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Japanese and Korean Ceramics and the "Pottery War"

The Imjin War was a failure to capture territory but succeeded in capturing for Japan Korean ceramics and culture.
by

EJ Jones

on 4 December 2012

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Transcript of Japanese and Korean Ceramics and the "Pottery War"

Imjin War and it's results on Korean and Japanese Pottery The "Ceramics War" Overview of the Invasions Thesis In 1592 Toyotomi Hideyoshi invaded Korea to try and create a route for further invasion into China. And yes, historians all think by this point he was bat shit crazy to come up with such an idea. Crazy or not though he controlled Japan's military so his dreams became at foreign policy and Korea was invaded. The invasion failed, so he tried again in a second one. This second invasion likewise failed but lead to the capture of Koreans who were taken back to Japan. The Japanese weren't picky about who was taken and both farmers, artisans, and even scholars were among those forcibly taken to Japan after the invasion. This influx especially of scholars and artisans lead to a boom in Japanese culture, and the loss hurt Korean culture and science.

Potters especially were targets of Japanese capture leading to the nickname of the 'Ceramics' or 'Pottery' War for the invasions. Korean Pottery Greatly influenced by Chinese ceramics and Chinese Confucianism, Korean pottery included celadon as well the simple white porcelain claimed to be a representation of Confucian ideas.

Korean stoneware, buncheong, was also a popular style that replaced celadon in the 16th century.

Common everyday pottery of bowls could be exported as high class items to Japan where they were in high demand for tea ceremony (more on that later). Ordering of bowls could be done by the Korean potters making paper copies of what was planned, sending them to Japan to be approved, then creation of the actual bowls. White Porcelain Korean Celadon The invasion of Korea and subsequent capture of Korean artisans and intellectuals lead to great changes to both nations especially in regards to the field of ceramics. Raku ware Hagi ware Japanese Pottery Pottery did exist in Japan before the influx of Koreans but no proper porcelain (first Japanese porcelain Imari ware was founded by Yi Sam-pyeong). It was after the coming in of Koreans though that the Japanese ceramics industry really took off into a huge variety of styles which were for use either in tea ceremony, like Hagi ware, or export, like Satsuma ware. Japanese Tea Ceremony "'First, Raku. Second, Hagi. Third, Karatsu." The demand for pottery was fed largely by the growing popularity of tea ceremony. The period in which the invasions took place was near the height of tea ceremony development with Sen no Rikyu, considered the founding father of modern tea ceremony, having died only the year before. While alive he worked with Chojiro, a potter from either China or Korea, to create raku ware which became the most popular style for tea ceremony followed by Hagi and Karatsu which were both started by Korean artisans. Unlike Satsuma ware which was intended for export tea ceremony pottery was more simple rather than decorative to go along with the feeling of wabi.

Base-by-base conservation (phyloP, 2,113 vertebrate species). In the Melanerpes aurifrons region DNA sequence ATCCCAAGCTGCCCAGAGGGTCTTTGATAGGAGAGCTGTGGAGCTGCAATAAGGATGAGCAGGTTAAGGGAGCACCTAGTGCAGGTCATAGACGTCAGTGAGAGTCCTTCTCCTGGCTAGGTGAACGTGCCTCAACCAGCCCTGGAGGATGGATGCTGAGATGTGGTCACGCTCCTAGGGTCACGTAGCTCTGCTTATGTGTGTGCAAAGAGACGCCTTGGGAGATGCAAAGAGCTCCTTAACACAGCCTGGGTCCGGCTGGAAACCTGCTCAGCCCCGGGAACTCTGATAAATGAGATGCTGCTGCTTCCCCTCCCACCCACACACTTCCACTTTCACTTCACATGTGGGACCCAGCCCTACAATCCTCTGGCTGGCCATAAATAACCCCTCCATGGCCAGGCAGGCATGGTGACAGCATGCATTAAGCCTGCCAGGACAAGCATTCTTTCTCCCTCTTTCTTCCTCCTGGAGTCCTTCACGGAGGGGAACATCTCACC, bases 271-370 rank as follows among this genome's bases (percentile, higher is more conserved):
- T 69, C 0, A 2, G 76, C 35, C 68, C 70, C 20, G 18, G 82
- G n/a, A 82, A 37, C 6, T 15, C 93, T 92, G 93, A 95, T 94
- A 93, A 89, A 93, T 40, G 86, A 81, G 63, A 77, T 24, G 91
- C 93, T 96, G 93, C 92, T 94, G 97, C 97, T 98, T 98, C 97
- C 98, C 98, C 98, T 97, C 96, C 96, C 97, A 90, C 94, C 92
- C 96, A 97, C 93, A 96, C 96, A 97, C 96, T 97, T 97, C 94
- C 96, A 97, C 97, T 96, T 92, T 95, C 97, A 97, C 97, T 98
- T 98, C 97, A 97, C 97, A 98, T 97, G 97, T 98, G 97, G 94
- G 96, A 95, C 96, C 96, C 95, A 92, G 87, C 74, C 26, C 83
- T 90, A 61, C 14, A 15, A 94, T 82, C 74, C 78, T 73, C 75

Tea ceremony was a way for the upper class of Japan to show culture and refinement and had been gaining popularity in the highest levels of Japanese government. Sen no Rikyu was the personal tea master of both Nobunaga and Hideyoshi as well as a close confident of Hideyoshi. Karatsu ware Imari ware Koishiwara ware Agano ware Satsuma ware Takatori ware Ryumonji ware Buncheong Conclusion The intake of Korean artisans lead to great development in Japan, in the realm of pottery but elsewhere as well since Japan also gained movable printing block press from its invasion of Korea. Korea meanwhile had to relearn many techniques since the masters were kidnapped as well as because of the general devastation wrought by the Japanese.

Korean culture though is proven to be highly valued at this time by these kidnappings. In pottery and other regions as well Korea has shaped things considered to be intimately Japanese showing just how interwoven the two countries have become in the development of each other.
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